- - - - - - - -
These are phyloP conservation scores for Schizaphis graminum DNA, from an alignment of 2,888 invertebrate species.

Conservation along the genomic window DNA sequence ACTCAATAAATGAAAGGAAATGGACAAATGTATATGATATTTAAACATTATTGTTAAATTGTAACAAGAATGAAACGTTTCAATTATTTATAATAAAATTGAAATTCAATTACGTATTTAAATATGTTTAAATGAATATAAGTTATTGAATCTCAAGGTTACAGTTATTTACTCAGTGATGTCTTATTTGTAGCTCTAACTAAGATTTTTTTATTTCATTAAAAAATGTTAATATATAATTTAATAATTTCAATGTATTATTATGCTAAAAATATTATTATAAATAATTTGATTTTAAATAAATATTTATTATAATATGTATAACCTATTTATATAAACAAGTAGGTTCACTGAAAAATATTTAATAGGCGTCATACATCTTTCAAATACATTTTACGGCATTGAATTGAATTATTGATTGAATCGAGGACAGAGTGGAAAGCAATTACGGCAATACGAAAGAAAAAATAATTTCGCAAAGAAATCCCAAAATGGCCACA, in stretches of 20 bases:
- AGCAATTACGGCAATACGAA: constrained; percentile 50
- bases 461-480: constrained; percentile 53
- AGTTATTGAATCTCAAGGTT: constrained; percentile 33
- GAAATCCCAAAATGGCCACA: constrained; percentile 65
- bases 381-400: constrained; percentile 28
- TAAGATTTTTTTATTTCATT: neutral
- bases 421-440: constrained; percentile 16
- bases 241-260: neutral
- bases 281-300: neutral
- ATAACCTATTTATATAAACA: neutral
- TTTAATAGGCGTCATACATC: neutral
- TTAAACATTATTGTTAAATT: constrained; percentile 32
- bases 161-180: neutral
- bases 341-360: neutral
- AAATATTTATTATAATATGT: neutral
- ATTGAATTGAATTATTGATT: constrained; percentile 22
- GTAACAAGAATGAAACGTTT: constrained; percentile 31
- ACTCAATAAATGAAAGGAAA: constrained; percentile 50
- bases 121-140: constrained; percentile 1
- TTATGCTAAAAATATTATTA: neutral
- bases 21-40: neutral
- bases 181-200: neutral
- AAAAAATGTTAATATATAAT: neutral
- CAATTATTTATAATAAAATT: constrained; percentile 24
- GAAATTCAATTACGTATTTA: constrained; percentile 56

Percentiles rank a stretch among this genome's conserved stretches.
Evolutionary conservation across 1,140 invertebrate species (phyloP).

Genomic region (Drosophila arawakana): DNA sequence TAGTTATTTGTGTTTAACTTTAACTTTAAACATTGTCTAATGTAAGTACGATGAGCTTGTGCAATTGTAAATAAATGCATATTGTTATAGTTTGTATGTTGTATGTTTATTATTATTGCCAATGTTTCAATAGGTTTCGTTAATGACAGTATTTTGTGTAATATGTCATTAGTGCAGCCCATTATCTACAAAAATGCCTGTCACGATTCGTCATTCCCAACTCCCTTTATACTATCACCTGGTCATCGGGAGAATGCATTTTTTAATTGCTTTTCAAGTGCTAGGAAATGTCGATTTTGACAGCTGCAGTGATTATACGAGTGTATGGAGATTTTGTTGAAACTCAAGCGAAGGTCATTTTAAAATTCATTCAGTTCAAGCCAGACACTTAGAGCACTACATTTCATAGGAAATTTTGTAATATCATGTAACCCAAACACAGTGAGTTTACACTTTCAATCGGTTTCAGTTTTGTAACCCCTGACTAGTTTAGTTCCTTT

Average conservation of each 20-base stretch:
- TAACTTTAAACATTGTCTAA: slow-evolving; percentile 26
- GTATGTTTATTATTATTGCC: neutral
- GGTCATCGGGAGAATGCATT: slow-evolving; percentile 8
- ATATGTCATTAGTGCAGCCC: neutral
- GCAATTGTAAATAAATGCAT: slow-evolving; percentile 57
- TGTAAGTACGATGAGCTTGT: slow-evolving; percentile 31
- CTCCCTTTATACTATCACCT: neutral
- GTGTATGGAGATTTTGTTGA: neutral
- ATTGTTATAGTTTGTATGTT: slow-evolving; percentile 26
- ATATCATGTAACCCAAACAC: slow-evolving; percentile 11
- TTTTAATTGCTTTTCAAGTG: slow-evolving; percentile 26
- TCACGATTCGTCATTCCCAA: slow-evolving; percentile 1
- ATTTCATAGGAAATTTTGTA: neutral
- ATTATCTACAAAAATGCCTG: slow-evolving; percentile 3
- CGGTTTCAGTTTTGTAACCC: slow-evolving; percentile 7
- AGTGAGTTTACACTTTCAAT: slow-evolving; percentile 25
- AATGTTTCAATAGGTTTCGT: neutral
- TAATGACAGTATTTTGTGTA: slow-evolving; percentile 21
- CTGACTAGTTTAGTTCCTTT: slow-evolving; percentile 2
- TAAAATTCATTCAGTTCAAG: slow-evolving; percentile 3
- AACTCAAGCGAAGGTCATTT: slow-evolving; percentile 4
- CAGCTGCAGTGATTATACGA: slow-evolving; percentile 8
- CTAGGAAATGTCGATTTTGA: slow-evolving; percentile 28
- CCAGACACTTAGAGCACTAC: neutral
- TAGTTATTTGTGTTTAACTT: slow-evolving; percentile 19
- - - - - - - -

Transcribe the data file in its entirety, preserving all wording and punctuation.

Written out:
These are phyloP conservation scores for Schizaphis graminum DNA, from an alignment of 2,888 invertebrate species.

Conservation along the genomic window DNA sequence ACTCAATAAATGAAAGGAAATGGACAAATGTATATGATATTTAAACATTATTGTTAAATTGTAACAAGAATGAAACGTTTCAATTATTTATAATAAAATTGAAATTCAATTACGTATTTAAATATGTTTAAATGAATATAAGTTATTGAATCTCAAGGTTACAGTTATTTACTCAGTGATGTCTTATTTGTAGCTCTAACTAAGATTTTTTTATTTCATTAAAAAATGTTAATATATAATTTAATAATTTCAATGTATTATTATGCTAAAAATATTATTATAAATAATTTGATTTTAAATAAATATTTATTATAATATGTATAACCTATTTATATAAACAAGTAGGTTCACTGAAAAATATTTAATAGGCGTCATACATCTTTCAAATACATTTTACGGCATTGAATTGAATTATTGATTGAATCGAGGACAGAGTGGAAAGCAATTACGGCAATACGAAAGAAAAAATAATTTCGCAAAGAAATCCCAAAATGGCCACA, in stretches of 20 bases:
- AGCAATTACGGCAATACGAA: constrained; percentile 50
- bases 461-480: constrained; percentile 53
- AGTTATTGAATCTCAAGGTT: constrained; percentile 33
- GAAATCCCAAAATGGCCACA: constrained; percentile 65
- bases 381-400: constrained; percentile 28
- TAAGATTTTTTTATTTCATT: neutral
- bases 421-440: constrained; percentile 16
- bases 241-260: neutral
- bases 281-300: neutral
- ATAACCTATTTATATAAACA: neutral
- TTTAATAGGCGTCATACATC: neutral
- TTAAACATTATTGTTAAATT: constrained; percentile 32
- bases 161-180: neutral
- bases 341-360: neutral
- AAATATTTATTATAATATGT: neutral
- ATTGAATTGAATTATTGATT: constrained; percentile 22
- GTAACAAGAATGAAACGTTT: constrained; percentile 31
- ACTCAATAAATGAAAGGAAA: constrained; percentile 50
- bases 121-140: constrained; percentile 1
- TTATGCTAAAAATATTATTA: neutral
- bases 21-40: neutral
- bases 181-200: neutral
- AAAAAATGTTAATATATAAT: neutral
- CAATTATTTATAATAAAATT: constrained; percentile 24
- GAAATTCAATTACGTATTTA: constrained; percentile 56

Percentiles rank a stretch among this genome's conserved stretches.
Evolutionary conservation across 1,140 invertebrate species (phyloP).

Genomic region (Drosophila arawakana): DNA sequence TAGTTATTTGTGTTTAACTTTAACTTTAAACATTGTCTAATGTAAGTACGATGAGCTTGTGCAATTGTAAATAAATGCATATTGTTATAGTTTGTATGTTGTATGTTTATTATTATTGCCAATGTTTCAATAGGTTTCGTTAATGACAGTATTTTGTGTAATATGTCATTAGTGCAGCCCATTATCTACAAAAATGCCTGTCACGATTCGTCATTCCCAACTCCCTTTATACTATCACCTGGTCATCGGGAGAATGCATTTTTTAATTGCTTTTCAAGTGCTAGGAAATGTCGATTTTGACAGCTGCAGTGATTATACGAGTGTATGGAGATTTTGTTGAAACTCAAGCGAAGGTCATTTTAAAATTCATTCAGTTCAAGCCAGACACTTAGAGCACTACATTTCATAGGAAATTTTGTAATATCATGTAACCCAAACACAGTGAGTTTACACTTTCAATCGGTTTCAGTTTTGTAACCCCTGACTAGTTTAGTTCCTTT

Average conservation of each 20-base stretch:
- TAACTTTAAACATTGTCTAA: slow-evolving; percentile 26
- GTATGTTTATTATTATTGCC: neutral
- GGTCATCGGGAGAATGCATT: slow-evolving; percentile 8
- ATATGTCATTAGTGCAGCCC: neutral
- GCAATTGTAAATAAATGCAT: slow-evolving; percentile 57
- TGTAAGTACGATGAGCTTGT: slow-evolving; percentile 31
- CTCCCTTTATACTATCACCT: neutral
- GTGTATGGAGATTTTGTTGA: neutral
- ATTGTTATAGTTTGTATGTT: slow-evolving; percentile 26
- ATATCATGTAACCCAAACAC: slow-evolving; percentile 11
- TTTTAATTGCTTTTCAAGTG: slow-evolving; percentile 26
- TCACGATTCGTCATTCCCAA: slow-evolving; percentile 1
- ATTTCATAGGAAATTTTGTA: neutral
- ATTATCTACAAAAATGCCTG: slow-evolving; percentile 3
- CGGTTTCAGTTTTGTAACCC: slow-evolving; percentile 7
- AGTGAGTTTACACTTTCAAT: slow-evolving; percentile 25
- AATGTTTCAATAGGTTTCGT: neutral
- TAATGACAGTATTTTGTGTA: slow-evolving; percentile 21
- CTGACTAGTTTAGTTCCTTT: slow-evolving; percentile 2
- TAAAATTCATTCAGTTCAAG: slow-evolving; percentile 3
- AACTCAAGCGAAGGTCATTT: slow-evolving; percentile 4
- CAGCTGCAGTGATTATACGA: slow-evolving; percentile 8
- CTAGGAAATGTCGATTTTGA: slow-evolving; percentile 28
- CCAGACACTTAGAGCACTAC: neutral
- TAGTTATTTGTGTTTAACTT: slow-evolving; percentile 19